Clean Energy Ministerial (CEM8) is an advanced global forum with a mandate to promote clean energy globally. The main goal was to mitigate the energy challenges facing the international community and to boost the energy management systems through the revision of ISO 50001.

Major stakeholders in clean energy, including energy ministers, technical experts and leading private-sector decision-makers, gathered in Beijing, China, for the CEM8 with the purpose of discussing the practical ways to scale renewable energy, improve efficiency and collaborate on clean energy initiatives. There were other series of side events, forums and workshops organized for the same purpose. One of these events includes an International Workshop on Improving Green Consumption, which features the benefits of ISO 50001.

After six years of ISO 50001’s existence, its developers also met in Beijing at the annual meeting of ISO technical committee ISO/TC 301, Energy management and energy savings, with a mandate to update the ISO 50001. The goal is to ensure that the ISO 50001 remains a useful tool for various businesses and organizations globally.

A great deal of progress was made which lead to the moving of the revised edition of ISO 50001 to a Draft International Standard. It is expected to be released within three months of its completion. The new edition of ISO 50001, as an International Standard, is expected to be published between November and December 2018.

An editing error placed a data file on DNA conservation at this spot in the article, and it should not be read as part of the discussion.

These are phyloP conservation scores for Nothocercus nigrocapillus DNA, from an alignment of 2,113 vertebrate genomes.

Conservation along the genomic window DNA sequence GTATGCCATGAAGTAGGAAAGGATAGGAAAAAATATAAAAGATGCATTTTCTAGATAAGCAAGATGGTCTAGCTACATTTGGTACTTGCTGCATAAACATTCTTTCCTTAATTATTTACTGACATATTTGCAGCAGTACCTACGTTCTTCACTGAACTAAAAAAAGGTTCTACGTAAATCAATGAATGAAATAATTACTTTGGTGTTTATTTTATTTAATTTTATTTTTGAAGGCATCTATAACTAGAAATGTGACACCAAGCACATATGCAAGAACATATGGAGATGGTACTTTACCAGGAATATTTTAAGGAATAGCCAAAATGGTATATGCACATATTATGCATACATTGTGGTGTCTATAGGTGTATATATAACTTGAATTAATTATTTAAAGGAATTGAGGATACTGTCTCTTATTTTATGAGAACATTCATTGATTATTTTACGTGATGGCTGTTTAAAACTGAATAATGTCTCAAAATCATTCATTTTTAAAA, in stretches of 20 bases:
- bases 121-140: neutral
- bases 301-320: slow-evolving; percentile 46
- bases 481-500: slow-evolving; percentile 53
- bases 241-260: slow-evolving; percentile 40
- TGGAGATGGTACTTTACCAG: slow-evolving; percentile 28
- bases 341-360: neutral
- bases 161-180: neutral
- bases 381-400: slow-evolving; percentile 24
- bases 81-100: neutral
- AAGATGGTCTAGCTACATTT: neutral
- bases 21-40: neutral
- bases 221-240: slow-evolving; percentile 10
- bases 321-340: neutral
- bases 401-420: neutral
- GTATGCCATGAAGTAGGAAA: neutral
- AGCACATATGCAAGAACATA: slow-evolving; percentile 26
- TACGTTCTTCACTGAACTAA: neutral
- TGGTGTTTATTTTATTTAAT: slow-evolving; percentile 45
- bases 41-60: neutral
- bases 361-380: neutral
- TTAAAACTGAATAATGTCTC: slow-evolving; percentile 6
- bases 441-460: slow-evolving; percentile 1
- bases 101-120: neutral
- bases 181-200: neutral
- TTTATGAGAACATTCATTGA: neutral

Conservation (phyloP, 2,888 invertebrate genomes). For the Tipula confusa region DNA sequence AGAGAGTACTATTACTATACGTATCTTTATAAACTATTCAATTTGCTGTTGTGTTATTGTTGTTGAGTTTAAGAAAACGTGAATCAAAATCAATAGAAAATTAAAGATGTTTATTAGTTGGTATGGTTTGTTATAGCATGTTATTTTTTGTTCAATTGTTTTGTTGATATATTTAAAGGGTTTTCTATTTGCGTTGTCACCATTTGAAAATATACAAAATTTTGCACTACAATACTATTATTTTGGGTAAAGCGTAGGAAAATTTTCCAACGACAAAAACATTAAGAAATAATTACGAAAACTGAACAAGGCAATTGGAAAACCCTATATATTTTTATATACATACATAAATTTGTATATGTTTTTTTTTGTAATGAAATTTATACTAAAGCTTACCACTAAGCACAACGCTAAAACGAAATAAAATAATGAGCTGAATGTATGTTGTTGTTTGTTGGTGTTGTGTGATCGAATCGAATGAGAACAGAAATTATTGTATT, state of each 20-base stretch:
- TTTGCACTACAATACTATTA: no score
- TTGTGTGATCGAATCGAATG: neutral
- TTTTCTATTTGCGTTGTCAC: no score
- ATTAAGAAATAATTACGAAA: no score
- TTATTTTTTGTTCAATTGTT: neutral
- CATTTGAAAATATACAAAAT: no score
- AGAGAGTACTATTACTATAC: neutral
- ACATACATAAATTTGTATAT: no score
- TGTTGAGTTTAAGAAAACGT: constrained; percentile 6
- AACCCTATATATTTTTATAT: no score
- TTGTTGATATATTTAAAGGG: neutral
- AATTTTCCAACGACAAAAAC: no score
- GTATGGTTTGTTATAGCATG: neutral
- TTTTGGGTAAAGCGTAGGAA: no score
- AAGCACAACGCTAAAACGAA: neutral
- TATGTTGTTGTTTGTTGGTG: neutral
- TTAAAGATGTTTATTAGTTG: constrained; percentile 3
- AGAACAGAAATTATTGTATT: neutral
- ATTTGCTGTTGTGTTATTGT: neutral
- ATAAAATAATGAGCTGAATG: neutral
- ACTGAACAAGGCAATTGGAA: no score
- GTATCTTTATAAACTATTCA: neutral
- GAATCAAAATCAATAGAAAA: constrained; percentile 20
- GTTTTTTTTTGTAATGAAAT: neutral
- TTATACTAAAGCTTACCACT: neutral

According to Deann Desai, the convenor of the working group revising the energy standard, “One of the main changes for the 2018 version is in the incorporation of the High-Level Structure which provides for improved compatibility with other management systems standards. There are other improvements in the 2018 version to help ensure that the key concepts related to energy performance are clear for small and mid-size businesses.”

Since its publication in 2011, the ISO 50001 has transformed the way organizations manage their energy by providing them a comprehensive approach to continually improve energy performance, its sustainability, as well as their bottom line. The standard has been established as a best-practice model and a global benchmark for climate and clean energy action. As of 2015, about 12,000 organizations were already certified in accordance with the standard. The statistics shows an upward of 77% compared to the previous year.

In fact, analysis from CEM reveals that a global implementation of the ISO 50001 standard across the commercial and industrial sectors could help promote a cumulative energy savings of approximately 62 exajoules by year 2030. This can help save up to USD600billion in terms of energy costs, as well as help in avoiding close to 6500 million metric tonnes of CO2 emissions. Simply put, the initiative equals the removal of an equivalent of 215 million passenger vehicles from the road – that is, in terms of annual emissions savings.